21 Ultimate Gifts: Ultra Violet
- A trio of exceptionally rare violet porcelain Sèvres vases.
In the early 18th century—after hundreds of years of pleading, industrial espionage, and furious alchemy—Europeans finally figured out how to produce china outside of China. Artisans in Meissen, a Saxon town that is now part of Germany, hit upon a sound recipe for Chinese-style, hard-paste porcelain and opened a factory there in 1710. This was a major development: The Chinese had been exporting porcelain since the 14th century, early in the Ming dynasty, and generations of European elites were mad for it. Porcelain was so potent a status symbol that it was called "white gold." Meissen’s royal sponsor—Augustus the Strong, the elector of Saxony—reaped the glory that came with the great achievement.
Naturally, the French were not about to take any such drubbing. King Louis XV began investing in the porcelain factory at Sèvres, becoming its owner in 1759, with the goal of outshining Meissen. Sèvres made soft-paste porcelain, a variety that allowed a wider range of colors and glazes, and around 1768, the artisans aimed for the moon: a regal shade of purple. The hue had been associated with royalty for millennia, and producing it in porcelain would have brought a triumph to Louis and to France—and left Meissen scrambling to catch up. The formula for purple, however, turned out to be excruciatingly difficult, and Sèvres managed to produce only eight known pieces in a lively hue called "fond violet." Though Sèvres would attempt purple again, it never matched the magnificence of this violet. Today, two of the small vases are in the Musée National de Céramique-Sèvres, and a trio of vases belongs to the Duke of Devonshire. The second trio is being offered exclusively to one Robb Report reader by Mallett, the venerable antiques dealer with galleries in London and New York.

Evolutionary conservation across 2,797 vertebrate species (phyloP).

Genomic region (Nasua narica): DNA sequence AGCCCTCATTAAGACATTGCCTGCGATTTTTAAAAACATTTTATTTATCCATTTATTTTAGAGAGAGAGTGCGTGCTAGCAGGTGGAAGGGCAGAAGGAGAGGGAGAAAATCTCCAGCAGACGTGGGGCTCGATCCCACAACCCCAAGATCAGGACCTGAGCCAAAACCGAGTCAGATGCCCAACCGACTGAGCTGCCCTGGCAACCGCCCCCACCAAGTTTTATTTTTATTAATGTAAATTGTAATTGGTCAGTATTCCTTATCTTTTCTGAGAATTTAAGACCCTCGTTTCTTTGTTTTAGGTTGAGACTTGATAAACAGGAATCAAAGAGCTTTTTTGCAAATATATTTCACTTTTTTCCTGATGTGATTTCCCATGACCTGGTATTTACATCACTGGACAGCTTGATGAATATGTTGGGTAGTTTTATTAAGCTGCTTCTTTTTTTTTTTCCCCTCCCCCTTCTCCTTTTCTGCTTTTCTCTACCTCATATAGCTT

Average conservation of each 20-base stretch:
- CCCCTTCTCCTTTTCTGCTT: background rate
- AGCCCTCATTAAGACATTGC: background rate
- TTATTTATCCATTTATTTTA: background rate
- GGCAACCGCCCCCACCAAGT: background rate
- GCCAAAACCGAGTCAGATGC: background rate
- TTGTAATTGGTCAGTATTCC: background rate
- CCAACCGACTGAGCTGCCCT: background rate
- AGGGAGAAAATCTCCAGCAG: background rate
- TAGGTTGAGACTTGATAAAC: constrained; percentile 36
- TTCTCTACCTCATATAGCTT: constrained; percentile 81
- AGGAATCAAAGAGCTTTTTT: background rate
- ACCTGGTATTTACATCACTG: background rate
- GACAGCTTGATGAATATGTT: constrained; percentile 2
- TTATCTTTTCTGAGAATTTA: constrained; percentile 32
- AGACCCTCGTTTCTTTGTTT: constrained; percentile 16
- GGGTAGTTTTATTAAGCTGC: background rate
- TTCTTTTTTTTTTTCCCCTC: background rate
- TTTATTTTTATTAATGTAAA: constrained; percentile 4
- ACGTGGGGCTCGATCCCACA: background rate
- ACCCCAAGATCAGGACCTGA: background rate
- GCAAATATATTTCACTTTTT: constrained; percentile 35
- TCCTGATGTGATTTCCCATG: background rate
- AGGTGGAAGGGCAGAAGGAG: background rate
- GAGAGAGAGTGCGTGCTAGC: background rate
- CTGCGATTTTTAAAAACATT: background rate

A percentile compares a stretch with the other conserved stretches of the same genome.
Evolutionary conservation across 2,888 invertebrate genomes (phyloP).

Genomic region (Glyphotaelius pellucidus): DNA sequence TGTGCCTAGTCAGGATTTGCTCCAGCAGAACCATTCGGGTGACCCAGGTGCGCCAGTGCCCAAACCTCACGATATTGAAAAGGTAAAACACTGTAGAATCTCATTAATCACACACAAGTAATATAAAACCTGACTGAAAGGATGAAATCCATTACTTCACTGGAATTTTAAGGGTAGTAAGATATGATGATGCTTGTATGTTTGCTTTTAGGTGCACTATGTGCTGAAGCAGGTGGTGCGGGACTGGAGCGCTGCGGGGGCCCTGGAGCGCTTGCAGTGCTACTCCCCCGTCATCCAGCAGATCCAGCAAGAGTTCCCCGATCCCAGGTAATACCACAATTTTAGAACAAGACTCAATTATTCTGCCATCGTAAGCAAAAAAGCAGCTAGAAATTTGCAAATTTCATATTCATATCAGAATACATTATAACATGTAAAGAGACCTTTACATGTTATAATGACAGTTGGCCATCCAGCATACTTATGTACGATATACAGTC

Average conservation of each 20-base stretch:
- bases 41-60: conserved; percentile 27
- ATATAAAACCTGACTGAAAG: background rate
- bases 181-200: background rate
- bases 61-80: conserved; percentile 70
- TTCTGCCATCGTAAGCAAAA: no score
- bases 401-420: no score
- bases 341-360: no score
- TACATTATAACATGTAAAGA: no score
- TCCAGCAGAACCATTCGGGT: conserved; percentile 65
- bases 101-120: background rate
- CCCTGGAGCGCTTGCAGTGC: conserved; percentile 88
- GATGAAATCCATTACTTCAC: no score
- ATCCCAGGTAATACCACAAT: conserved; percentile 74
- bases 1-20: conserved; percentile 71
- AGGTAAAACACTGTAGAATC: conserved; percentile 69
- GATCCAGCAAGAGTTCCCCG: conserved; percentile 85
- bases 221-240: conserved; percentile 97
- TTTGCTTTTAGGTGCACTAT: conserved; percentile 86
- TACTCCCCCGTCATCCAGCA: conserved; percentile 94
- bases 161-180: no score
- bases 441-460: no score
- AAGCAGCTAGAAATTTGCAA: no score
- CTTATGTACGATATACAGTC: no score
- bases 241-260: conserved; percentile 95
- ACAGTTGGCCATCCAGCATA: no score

This group of vases was originally a gift to the statesman Jean-Baptiste de Machault d’Arnouville in December 1768. The center vase stands 12 inches tall on its ormolu (gilt bronze) base, and the flanking vases, also on ormolu bases, are slightly shorter than 11 inches, rendering the garniture ideal for display on a mantelpiece. The trio was lost after Machault d’Arnouville died in 1794, and was rediscovered in France in the 1990s. Mallett acquired it about a year ago.
Though the shade of violet on the vases looks beautiful to modern eyes, Sèvres officials likely would have demurred: The finicky nature of the formula deprives the pieces of the uniform color for which they strived. Nonetheless, Sèvres did not hesitate to embellish the pieces richly with swags of ormolu, the finishing touch to an exquisite accomplishment in porcelain.
Mallett, 212.249.8783, www.mallettantiques.com